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THE STORY OF BABA MARTA: An ancient Bulgarian tradition for health and luck

26/02/2013

martenichka When I was little I couldn`t wait for February to be over (no St. Valentine celebrations for me back then :) and “martenitsa” day to arrive.  Because on that day the world around me become so much more colorful and bright. Instead of with predominantly black and grey – this is what they wear here in the winter – the streets were full of people decorated with red and white. My mum used to dress me up with white leggings and a red tunic. God, it was sooo long ago! But even now I remember it vividly, the first “martenitsa” of the year, she always put one on my coat, one on my dress and one on my wrist. Made me feel truly special. And loved.

shutterstock_77828935 So as this beautiful holiday is getting closer, let me tell you a bit more what is it all about, so you can share the joy with your loved ones. On the 1st of March Bulgarian people celebrate the end of winter and the beginning of a new life cycle, the long awaited spring. Pretty much everyone exchanges “martenitsa” with the words “Chestita Baba Marta”. “Chestita” means “Happy”, and Baba Marta comes from grandmother (“baba”), “Marta” is rooted in March. In folklore Baba Marta is presented as the wife or sister of Big Sechko (January) and Little Sechko (February). She is constantly unhappy with them; in different tales they drink her wine or do different mischiefs. She gets really angry and as a result the weather breaks. One of the most popular tales tells us about an old lady, who took her goats out in the mountain. It was the end of March, the very last days of the month.  The old lady was counting on Baba Marta for blessing her with good weather – she is as ancient as I am, the old lady thought to herself, she will have mercy. Baba Marta did anything but. She got so mad, asked her brother April to land her a few days and got them. These days are what we call “borrowed days”.  Baba Marta set free all the blizzards and snowstorms and the old lady and her goats were frozen. They then became  a pile of stones, from which healing water started running. Yet, the 1st of March, the Baba Marta holiday, symbolizes the spring and brings us wishes for health and abundance in the beginning of the new cycle of life in nature. The tradition is linked with ancient pagan history of the Balkan Peninsula, committed to agricultural cults.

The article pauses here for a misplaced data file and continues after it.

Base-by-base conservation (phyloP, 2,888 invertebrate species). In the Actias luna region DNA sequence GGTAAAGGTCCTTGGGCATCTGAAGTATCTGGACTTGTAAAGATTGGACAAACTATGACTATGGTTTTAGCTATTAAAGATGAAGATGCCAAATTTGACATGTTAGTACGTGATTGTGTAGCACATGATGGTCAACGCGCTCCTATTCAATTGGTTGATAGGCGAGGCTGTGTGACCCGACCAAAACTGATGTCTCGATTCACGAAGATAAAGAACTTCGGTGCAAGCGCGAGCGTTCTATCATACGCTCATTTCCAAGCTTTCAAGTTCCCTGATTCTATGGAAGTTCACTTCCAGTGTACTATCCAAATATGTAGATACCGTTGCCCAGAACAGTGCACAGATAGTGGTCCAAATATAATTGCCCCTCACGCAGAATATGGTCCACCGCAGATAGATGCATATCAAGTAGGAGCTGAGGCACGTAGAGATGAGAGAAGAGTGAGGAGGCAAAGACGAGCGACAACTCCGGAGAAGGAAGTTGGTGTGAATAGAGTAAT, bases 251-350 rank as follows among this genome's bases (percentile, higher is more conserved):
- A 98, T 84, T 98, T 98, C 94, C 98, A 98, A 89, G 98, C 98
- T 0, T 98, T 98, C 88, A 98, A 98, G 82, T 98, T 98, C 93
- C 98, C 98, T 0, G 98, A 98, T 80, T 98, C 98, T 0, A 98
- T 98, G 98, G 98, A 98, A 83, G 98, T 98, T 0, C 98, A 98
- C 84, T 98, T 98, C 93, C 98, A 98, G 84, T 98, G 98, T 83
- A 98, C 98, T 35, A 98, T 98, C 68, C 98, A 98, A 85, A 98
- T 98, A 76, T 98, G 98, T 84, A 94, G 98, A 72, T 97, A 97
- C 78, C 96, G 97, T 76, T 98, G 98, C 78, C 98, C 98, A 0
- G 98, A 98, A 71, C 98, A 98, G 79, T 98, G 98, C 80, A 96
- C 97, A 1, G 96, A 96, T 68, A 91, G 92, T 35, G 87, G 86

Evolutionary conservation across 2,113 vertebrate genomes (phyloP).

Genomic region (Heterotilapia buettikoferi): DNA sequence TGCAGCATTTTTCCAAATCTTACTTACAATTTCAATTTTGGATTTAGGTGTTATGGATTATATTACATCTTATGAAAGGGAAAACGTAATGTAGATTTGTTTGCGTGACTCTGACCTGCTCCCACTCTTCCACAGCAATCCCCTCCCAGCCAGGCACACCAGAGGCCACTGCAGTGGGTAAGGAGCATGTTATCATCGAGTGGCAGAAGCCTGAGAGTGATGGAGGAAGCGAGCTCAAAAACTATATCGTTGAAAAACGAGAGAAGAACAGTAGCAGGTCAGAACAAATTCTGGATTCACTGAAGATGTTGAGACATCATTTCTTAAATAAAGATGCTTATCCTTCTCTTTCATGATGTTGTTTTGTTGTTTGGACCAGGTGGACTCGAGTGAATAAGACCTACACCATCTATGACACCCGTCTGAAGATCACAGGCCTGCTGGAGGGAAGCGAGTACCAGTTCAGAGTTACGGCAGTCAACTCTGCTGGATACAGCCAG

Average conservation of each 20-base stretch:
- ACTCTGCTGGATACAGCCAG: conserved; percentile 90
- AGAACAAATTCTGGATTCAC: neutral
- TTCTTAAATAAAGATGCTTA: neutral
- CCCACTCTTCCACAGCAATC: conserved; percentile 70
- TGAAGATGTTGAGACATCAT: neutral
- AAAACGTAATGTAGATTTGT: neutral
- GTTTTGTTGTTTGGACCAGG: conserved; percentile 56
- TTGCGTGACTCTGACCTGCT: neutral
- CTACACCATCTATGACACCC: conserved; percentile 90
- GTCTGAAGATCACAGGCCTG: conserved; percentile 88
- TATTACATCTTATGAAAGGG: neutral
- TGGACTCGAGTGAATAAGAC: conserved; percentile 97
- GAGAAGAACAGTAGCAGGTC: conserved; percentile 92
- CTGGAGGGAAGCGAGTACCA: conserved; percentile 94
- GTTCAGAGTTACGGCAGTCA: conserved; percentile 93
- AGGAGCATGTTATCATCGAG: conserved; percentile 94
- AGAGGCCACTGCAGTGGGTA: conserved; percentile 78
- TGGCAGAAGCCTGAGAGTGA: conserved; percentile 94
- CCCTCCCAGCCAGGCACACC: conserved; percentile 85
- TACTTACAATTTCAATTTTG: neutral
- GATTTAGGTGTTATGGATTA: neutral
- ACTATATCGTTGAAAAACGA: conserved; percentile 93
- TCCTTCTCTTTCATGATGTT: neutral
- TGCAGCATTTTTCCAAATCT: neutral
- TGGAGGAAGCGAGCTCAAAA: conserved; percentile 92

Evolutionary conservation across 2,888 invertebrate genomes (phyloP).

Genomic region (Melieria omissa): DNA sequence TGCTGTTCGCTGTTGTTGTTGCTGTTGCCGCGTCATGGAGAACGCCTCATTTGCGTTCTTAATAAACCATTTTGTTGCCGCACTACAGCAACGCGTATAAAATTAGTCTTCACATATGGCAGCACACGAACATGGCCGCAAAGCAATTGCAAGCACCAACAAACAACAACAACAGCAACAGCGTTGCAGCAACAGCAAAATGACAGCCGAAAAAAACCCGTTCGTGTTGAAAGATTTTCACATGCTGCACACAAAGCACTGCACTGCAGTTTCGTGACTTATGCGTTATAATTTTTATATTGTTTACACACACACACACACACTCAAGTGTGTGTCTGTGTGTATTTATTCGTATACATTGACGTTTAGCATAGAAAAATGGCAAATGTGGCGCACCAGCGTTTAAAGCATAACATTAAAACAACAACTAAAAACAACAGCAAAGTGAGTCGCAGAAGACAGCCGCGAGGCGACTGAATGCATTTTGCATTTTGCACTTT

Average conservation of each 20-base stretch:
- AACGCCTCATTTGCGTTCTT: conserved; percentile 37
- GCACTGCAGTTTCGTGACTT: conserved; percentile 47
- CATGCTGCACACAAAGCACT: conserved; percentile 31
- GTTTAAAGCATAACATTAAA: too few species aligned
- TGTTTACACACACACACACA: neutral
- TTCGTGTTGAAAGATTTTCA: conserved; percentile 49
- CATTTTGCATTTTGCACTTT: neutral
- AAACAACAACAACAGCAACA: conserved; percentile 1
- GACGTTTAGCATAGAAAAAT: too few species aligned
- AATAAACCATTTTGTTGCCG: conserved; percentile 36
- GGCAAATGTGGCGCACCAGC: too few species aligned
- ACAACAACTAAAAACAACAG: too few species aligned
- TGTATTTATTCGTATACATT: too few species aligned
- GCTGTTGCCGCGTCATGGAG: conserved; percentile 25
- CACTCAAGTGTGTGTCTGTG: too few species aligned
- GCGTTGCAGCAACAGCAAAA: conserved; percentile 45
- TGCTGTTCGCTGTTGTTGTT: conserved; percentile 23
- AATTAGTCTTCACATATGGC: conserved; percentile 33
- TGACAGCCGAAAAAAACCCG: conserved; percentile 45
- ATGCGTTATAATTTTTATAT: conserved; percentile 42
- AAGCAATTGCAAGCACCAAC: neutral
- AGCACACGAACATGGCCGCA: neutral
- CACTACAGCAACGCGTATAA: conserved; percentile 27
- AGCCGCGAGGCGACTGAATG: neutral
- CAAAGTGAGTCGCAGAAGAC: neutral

shutterstock_49483033 The ritual of purification from the winter and celebrating the spring includes fastеning of martinitsi on the tree when one sees a stork. Many people put their “martenitsi” on the tree they first see in leaf. The symbolism of red and white, the colours “martenitsa” is made of, is explained by many different theories. The common belief is that red stands for life and white for new, clear. Together, their meaning is rebirth. This is what spring is, life manifests itself again after the death-like winter. Here is a video on how to make a classic “martenitsa” :) Be red and white, colorful and bright!